This article discusses the factors contributing to the rise in wildfires and climate change, including rising temperatures, droughts, human-induced greenhouse gas emissions, thawing permafrost, and “vapour pressure deficit” (VPD).
Factors such as rising temperatures, droughts, human-induced greenhouse gas emissions, and thawing permafrost contribute to this trend. Thawing permafrost releases carbon into the atmosphere and disrupts moisture balance, making regions more vulnerable to severe fires. Researchers have found that the intensity and risk of wildfires are also influenced by a factor known as “vapour pressure deficit’ (VPD). The “vapour pressure deficit” VPD measures how effectively the atmosphere extracts moisture from plants and higher VPD levels indicate a higher chance of ignition. Recent studies have linked the rise in VPD levels to climate change.
Scientists from the Intergovernmental Panel on Climate Change
(IPCC) have raised concerns about the potential worsening of wildfires in the face of hot, windy, and dry conditions. They warn that if climate change continues to progress, these conditions may become more common in various regions worldwide, resulting in an elevated risk and greater severity of wildfires. Climatologists stress the significance of traditional and indigenous practices involving planned or controlled burning to safeguard valuable timber resources and communities.
These traditional and indigenous practices involving controlled burning can help reduce the risk of uncontrolled fires. However, Canadian forestry policies prioritize commercial logging, which contributes to deforestation. Logging disguised as “forest thinning” does not effectively prevent large wildfires and may even intensify fire spread. Human encroachment in forested areas increases the potential for accidental fires, and there is evidence indicating that some fires are deliberately started by humans through acts of arson. A widespread conspiracy theory suggests that “ecoterrorists” intentionally ignite these fires to raise awareness about climate change and advocate for stricter climate control policies.
However, it is crucial to base our understanding of wildfire factors on credible scientific research and evidence rather than entertaining speculative notions.
According to a study published in The Lancet, individuals residing within 50 km (31 miles) of a wildfire in the past decade, particularly those living outside major cities, faced a 4.9% higher risk of developing lung cancer and a 10% higher risk of brain tumours compared to individuals with no exposure to wildfires. The study highlights the concerning health consequences associated with wildfire proximity.
Another study published in The Lancet suggested a potential connection between wildfire smoke exposure and an increase in fungal infections. Researchers hypothesized that the presence of fungal spores in the smoke may have contributed to the rise in fungal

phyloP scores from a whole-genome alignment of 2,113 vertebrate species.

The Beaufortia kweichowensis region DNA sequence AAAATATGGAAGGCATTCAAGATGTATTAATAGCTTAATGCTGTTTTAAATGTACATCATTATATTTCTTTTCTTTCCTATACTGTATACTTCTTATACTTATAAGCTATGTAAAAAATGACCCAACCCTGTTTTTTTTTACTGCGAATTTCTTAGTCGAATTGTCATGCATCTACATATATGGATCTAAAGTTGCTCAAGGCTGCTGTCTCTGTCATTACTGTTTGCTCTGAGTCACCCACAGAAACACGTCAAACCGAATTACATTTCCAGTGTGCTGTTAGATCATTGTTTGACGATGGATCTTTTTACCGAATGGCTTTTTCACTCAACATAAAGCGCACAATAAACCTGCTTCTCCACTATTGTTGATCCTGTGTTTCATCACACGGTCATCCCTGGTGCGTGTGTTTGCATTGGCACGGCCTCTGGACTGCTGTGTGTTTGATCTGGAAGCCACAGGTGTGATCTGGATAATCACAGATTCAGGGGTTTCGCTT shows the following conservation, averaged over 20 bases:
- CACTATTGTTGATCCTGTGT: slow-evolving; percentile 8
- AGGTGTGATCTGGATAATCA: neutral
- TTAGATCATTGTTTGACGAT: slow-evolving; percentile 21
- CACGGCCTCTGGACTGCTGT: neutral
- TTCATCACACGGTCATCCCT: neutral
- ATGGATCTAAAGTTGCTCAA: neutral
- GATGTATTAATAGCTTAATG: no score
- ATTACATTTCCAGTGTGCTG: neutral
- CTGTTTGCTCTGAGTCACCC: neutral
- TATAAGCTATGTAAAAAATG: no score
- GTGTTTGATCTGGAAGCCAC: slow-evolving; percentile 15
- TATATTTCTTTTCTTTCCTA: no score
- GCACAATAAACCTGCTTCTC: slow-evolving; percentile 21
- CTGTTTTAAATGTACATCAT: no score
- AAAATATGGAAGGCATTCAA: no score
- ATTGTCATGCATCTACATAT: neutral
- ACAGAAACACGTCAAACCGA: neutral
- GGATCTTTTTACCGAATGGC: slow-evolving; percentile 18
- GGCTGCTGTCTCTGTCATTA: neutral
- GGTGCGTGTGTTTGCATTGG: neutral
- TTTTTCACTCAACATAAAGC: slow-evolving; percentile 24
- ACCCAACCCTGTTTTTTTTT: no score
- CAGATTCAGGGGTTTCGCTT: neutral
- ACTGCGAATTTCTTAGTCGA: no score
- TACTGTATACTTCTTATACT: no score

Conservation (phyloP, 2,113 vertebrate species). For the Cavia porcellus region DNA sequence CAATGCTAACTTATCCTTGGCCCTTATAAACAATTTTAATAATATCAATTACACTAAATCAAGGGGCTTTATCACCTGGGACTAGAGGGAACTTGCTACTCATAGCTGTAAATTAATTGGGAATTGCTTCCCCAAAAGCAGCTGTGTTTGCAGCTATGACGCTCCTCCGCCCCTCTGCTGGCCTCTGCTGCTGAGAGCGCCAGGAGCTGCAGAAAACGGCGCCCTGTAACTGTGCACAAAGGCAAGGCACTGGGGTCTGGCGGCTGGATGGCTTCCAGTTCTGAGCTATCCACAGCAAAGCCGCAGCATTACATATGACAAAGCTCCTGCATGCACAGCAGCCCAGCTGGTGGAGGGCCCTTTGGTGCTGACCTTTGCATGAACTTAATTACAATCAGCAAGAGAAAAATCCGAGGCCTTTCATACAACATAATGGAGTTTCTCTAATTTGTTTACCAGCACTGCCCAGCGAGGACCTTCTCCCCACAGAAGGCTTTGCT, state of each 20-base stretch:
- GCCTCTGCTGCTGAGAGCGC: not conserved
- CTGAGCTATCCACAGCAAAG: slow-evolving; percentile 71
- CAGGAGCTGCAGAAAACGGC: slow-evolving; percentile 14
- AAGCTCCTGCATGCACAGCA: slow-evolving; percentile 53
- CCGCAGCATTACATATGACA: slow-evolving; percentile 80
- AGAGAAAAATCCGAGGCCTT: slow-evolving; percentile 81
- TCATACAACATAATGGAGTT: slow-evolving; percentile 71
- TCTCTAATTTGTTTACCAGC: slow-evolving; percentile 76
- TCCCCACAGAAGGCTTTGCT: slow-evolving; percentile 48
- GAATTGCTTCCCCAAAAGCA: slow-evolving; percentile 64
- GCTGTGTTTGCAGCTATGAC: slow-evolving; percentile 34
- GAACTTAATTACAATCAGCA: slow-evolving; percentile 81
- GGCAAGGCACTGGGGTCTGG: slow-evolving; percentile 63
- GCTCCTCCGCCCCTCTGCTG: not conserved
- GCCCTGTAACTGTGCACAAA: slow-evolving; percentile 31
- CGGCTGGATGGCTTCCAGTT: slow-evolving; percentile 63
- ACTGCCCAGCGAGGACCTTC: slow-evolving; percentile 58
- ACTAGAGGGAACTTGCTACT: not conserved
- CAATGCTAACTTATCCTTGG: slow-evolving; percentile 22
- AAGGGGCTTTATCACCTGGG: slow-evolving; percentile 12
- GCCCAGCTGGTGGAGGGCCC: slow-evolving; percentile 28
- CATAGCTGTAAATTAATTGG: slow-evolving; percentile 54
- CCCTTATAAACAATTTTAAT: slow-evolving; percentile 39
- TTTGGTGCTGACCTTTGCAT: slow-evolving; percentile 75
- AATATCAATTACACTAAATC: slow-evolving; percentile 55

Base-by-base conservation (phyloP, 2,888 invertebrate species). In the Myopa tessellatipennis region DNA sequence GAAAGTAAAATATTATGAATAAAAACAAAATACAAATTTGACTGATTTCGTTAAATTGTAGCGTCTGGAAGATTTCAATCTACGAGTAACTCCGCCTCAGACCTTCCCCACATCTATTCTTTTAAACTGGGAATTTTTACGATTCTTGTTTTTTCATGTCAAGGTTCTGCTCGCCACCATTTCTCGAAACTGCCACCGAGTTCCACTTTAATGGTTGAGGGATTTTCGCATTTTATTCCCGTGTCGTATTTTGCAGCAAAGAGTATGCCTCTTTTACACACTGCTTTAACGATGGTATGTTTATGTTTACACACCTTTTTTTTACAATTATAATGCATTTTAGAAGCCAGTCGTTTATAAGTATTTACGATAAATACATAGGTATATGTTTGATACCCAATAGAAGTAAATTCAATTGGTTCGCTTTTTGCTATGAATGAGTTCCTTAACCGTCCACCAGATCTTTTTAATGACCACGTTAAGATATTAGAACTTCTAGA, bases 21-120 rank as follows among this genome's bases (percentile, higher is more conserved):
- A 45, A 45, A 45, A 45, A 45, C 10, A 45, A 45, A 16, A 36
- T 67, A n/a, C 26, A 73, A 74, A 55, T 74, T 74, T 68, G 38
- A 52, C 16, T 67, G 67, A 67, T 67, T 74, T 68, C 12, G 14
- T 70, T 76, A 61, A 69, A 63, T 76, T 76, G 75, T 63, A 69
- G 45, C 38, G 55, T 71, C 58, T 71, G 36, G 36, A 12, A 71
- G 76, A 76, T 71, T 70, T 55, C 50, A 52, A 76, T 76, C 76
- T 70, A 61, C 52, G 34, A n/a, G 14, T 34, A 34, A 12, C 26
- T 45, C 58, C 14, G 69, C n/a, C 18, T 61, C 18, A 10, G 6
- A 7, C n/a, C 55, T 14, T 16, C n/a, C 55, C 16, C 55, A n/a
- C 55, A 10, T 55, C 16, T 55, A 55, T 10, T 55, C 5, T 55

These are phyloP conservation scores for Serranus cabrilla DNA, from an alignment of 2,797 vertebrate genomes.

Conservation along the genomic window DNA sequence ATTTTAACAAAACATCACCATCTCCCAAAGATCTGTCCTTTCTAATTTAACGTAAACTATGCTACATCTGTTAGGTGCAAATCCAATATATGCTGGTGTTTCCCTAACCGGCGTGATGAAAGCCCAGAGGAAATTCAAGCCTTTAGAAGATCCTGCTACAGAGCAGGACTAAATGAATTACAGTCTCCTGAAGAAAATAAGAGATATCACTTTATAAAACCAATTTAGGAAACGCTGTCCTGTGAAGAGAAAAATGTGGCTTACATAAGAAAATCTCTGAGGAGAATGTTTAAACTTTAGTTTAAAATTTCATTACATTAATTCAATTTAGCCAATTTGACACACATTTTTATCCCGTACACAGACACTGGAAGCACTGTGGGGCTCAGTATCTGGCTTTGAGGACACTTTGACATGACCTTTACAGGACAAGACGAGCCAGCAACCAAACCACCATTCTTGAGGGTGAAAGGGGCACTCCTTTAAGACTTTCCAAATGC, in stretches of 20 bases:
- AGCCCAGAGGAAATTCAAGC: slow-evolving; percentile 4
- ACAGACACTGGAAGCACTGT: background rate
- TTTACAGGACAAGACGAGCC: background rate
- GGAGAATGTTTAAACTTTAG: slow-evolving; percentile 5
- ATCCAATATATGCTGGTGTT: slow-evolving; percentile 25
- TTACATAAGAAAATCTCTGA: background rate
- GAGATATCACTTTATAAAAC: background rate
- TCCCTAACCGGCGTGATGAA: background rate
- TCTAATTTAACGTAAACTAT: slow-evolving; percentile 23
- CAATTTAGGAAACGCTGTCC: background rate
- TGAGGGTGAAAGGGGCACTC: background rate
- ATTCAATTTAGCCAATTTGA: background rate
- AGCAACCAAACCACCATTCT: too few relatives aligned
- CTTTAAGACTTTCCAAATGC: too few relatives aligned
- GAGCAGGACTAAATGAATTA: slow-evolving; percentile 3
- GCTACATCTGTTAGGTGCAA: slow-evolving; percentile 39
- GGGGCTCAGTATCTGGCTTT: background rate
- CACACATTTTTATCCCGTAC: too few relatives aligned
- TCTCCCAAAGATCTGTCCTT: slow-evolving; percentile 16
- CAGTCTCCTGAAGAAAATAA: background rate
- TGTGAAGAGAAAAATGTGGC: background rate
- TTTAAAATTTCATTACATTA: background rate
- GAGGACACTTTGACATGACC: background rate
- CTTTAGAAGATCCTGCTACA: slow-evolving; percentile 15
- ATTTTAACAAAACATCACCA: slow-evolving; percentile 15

infections that were observed six to twelve months following exposure to wildfire smoke. In a separate study featured in the journal PLOS Climate, the 2018 Camp Fire in California was found to have implications for cognitive function and brain health. The research indicated that exposure to the wildfire was linked to changes in cognition and brain functioning, shedding light on the broader impacts of wildfires on neurological health.
Wildfire exposure during pregnancy has been linked to adverse outcomes such as pregnancy loss, low birth weight, and preterm delivery. A preliminary study published in MedRxiv suggests a potential connection between wildfire exposure and cellular damage in placentas during the first and second trimesters.
These studies emphasize the far-reaching effects of wildfires on human health, including the increased risks of lung cancer and brain tumors, cognitive impacts, and potential associations with fungal infections. Understanding and mitigating these health risks is crucial in addressing the consequences of wildfire events.
The repeated and frequent occurrence of wildfires has far-reaching consequences, impacting the environment, economy, and public health. These devastating wildfires have the potential to expand the affected area twofold, resulting in significant economic losses by depleting timber supplies and causing extensive damage to the dominant tree species in forests. Moreover, they contribute to worsened air pollution conditions and can disrupt rainfall and weather patterns.
Additionally, the increasing global temperatures can disturb the jet streams flow, weakening its strength and causing prolonged stagnation of air masses in specific regions. As a result, these stagnant air masses can spread to nearby cities and countries, aggravating concerns about air quality. Consequently, higher levels of pollutants such as ozone and smoke particles persist near the ground for extended periods, posing significant risks to human health. Recognizing and addressing these interconnected impacts of wildfires is crucial to safeguard both the environment and human well-being.
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Pranab Kumar, a professor of English at Edmonds College, Washington, teaches composition, literature, and world mythology. With a Ph.D. in English Literature, he specializes in Modern American Drama, notably Tennessee Williams’s plays, delivering lectures and writing extensively on that subject.